NI monitoring devices can intelligently log data based on a configuration specified by the user, reducing the overall data volume and providing a means to isolate important asset events. This intelligent logging can be triggered by a few events:
- Time, or periodic, capture: Data is captured in user-configurable regular time intervals such as once an hour, once a day, three times a day, and so on. This capture provides information to understand the historical trends of the asset.
- Change in delta engineering units (EU): Data is captured when one or more conditions, such as vibration level, temperature, or spectral band, change by at least a specified amount. Both positive and negative changes in value cause a delta EU trigger to occur. The “baseline” level is first set on startup of the NI monitoring device and will reset when a delta EU trigger occurs. This captures provides context surrounding sudden changes in asset health data that may be important for review.
- Alarm: When an alarm is generated, a data file will always be captured to allow an asset expert to examine the conditions that surround the alarm condition.
- Force trigger: This trigger is initiated from various points in the NI InsightCM software. Data collected by a force trigger is useful when there is a need to observe the state of the asset in response to a previous alarm or other report of an issue.
When a data file trigger occurs, the waveform data leading up to the event and immediately after the event is stored, along with the calculated feature information in a single, publicly documented TDMS data file. This data file is then sent to NI InsightCM through the network connection to make the data available for review and to execute further processing. Having access to the data leading up to an event is often the most critical and helps subject matter experts better understand what caused the event. If no network connection is available when a data file trigger occurs, the NI monitoring device will store the data locally, with enough storage to remain disconnected for up to several months depending on configuration parameters, and continue to monitor the asset using the saved configuration. Upon reconnection to the server, any locally stored data will be forwarded to the server.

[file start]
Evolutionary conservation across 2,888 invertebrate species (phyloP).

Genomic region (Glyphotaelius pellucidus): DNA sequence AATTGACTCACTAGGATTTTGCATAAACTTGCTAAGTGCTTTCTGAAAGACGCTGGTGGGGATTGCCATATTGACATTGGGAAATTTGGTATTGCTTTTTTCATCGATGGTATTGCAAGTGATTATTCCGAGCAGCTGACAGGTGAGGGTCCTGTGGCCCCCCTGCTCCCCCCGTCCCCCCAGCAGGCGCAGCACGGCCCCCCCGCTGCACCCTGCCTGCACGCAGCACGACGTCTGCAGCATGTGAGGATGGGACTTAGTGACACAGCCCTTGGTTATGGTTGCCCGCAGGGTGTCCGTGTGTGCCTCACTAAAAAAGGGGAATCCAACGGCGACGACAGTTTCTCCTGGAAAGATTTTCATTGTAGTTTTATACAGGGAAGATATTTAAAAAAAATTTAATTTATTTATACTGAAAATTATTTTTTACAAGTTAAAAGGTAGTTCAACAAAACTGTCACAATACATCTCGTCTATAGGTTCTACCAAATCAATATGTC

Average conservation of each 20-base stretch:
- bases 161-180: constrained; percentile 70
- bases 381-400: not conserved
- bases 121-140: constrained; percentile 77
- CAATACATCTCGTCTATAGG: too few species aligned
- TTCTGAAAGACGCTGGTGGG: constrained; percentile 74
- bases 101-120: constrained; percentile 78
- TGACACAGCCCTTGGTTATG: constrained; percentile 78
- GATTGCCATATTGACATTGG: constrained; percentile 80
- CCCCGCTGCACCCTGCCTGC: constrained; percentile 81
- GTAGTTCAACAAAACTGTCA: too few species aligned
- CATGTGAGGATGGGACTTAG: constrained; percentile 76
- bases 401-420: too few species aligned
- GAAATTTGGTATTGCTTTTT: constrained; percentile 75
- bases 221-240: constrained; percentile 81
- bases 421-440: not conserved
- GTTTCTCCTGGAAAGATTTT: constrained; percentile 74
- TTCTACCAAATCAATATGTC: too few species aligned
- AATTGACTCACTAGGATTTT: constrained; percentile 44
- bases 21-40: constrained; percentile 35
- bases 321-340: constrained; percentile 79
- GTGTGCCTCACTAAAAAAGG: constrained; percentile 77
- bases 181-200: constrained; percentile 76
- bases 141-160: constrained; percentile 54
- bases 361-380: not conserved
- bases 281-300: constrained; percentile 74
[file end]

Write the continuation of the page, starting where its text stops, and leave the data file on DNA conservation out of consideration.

Data groups allow for device channels to share acquisition properties and to store the raw data and features together in a single data file. If multiple assets are being monitored with a single NI monitoring device, data groups allow for the grouping of acquisition, analysis, and file collection settings for each asset’s sensors. For example, multiple motors could be monitored using a single NI monitoring device. Having a separate data group for each motor will ensure that all the data associated with a single motor is stored together and can be easily analyzed individually without collecting unnecessary data from other motors.
Specifying operating states for data groups allows NI monitoring devices to dynamically switch between data collection behaviors. For example, an asset under a heavy load might require data to be collected more frequently. By defining an operating state based on a vibration RMS threshold (signifying increased load), the NI monitoring device can acquire data more often to provide additional context about the health of the asset. The conditions to enter or exit an operating state automatically can be based on features or time.
Sensory data provides a significant amount of context regarding asset health, but making correlations sometimes requires process information. NI monitoring devices have the ability to serve as a Modbus master to read information from third-party slave devices via Modbus TCP or Modbus RTU (Serial). Data from Modbus channels can be used as a source for delta EU triggers, operating state transitions, and for alarm condition evaluation. This data is made available for trending and correlation along with sensory data in NI InsightCM .